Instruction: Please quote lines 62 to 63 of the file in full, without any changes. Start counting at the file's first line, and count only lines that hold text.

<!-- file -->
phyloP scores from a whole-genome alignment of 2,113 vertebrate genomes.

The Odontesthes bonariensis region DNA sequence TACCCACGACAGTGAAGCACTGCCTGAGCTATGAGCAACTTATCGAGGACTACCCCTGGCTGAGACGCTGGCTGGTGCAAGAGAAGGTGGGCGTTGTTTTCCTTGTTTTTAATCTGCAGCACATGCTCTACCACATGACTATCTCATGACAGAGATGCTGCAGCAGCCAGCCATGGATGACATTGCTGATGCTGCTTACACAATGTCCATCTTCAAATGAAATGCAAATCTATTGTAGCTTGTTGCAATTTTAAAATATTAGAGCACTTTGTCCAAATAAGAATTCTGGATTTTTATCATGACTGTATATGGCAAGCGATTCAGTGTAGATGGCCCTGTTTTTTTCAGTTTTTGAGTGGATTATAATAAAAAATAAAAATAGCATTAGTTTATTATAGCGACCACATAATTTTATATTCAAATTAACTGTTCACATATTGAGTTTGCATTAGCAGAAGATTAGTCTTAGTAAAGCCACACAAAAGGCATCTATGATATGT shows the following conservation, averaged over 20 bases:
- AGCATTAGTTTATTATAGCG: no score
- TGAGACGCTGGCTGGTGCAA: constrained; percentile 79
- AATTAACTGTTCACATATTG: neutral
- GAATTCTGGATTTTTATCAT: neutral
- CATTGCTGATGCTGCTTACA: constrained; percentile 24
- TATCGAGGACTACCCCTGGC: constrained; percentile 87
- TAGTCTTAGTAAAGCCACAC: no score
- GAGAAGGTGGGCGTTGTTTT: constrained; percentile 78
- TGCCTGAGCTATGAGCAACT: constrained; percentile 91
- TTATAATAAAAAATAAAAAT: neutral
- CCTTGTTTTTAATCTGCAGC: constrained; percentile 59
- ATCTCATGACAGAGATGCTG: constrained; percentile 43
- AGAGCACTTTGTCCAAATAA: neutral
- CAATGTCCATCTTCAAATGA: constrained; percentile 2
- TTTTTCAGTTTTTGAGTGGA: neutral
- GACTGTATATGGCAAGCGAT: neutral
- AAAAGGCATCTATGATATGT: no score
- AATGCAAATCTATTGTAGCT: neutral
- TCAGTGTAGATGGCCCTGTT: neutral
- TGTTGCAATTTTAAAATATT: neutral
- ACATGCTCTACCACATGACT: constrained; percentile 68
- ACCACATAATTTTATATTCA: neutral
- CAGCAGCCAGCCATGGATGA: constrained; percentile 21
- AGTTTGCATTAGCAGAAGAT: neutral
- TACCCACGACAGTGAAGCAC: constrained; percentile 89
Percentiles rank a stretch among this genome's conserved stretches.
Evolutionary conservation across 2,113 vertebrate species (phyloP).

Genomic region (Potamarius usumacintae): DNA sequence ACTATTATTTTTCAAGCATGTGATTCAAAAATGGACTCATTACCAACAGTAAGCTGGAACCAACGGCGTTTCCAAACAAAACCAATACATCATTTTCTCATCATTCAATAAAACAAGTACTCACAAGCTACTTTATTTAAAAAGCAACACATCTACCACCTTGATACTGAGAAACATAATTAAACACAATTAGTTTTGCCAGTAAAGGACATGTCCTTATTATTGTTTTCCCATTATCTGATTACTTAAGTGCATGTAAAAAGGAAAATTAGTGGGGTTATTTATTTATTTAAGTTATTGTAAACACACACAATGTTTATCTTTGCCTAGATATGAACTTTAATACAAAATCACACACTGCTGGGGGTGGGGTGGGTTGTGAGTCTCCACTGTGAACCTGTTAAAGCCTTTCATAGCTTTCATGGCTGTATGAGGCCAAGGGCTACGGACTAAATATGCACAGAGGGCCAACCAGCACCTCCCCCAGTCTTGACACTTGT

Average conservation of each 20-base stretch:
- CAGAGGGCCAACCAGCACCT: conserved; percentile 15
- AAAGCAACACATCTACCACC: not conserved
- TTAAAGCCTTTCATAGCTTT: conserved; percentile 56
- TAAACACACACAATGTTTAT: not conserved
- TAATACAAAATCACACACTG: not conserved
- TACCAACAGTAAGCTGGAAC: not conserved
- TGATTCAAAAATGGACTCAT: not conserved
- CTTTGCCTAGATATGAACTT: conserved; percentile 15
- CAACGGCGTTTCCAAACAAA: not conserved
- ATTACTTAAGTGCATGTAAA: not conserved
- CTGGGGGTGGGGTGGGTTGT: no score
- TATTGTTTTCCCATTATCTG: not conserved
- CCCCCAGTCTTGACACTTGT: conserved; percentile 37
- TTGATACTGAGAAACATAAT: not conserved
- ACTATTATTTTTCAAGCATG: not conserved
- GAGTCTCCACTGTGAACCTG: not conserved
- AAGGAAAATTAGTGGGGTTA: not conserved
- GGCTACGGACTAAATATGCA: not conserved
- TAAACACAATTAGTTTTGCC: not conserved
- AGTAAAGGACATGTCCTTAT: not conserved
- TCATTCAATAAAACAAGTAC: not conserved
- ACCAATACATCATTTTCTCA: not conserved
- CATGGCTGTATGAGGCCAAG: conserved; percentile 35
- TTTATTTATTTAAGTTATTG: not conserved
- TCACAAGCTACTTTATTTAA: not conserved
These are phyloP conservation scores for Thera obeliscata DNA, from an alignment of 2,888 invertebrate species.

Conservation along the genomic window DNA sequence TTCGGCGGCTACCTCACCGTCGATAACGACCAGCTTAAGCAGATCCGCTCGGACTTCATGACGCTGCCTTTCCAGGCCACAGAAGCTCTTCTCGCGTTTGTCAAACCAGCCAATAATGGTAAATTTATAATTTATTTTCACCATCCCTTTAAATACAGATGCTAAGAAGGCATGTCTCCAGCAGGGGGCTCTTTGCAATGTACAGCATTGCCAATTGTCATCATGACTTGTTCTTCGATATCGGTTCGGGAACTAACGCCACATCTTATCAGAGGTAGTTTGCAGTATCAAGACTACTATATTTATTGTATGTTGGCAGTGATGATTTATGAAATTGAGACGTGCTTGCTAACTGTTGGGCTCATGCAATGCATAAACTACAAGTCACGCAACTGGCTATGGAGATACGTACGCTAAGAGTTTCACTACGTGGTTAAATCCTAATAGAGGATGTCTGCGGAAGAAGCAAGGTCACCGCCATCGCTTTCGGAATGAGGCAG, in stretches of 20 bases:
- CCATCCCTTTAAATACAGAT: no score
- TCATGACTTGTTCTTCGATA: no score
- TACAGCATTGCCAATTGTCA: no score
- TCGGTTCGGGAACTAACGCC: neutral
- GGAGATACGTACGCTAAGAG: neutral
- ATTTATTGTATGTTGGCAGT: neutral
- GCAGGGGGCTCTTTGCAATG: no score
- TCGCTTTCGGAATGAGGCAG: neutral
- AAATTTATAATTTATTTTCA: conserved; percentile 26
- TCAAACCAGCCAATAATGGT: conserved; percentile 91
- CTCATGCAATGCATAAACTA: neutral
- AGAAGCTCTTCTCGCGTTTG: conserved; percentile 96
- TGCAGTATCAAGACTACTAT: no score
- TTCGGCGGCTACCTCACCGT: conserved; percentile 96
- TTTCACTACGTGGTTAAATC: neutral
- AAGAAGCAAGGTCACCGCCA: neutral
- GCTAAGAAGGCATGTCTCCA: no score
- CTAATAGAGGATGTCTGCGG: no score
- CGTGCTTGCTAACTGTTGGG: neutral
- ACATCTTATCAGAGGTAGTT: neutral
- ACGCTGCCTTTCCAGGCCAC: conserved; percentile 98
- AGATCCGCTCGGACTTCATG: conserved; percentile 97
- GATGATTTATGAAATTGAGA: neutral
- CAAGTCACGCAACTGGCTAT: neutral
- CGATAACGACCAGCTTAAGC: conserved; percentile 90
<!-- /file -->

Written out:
- TCGGTTCGGGAACTAACGCC: neutral
- GGAGATACGTACGCTAAGAG: neutral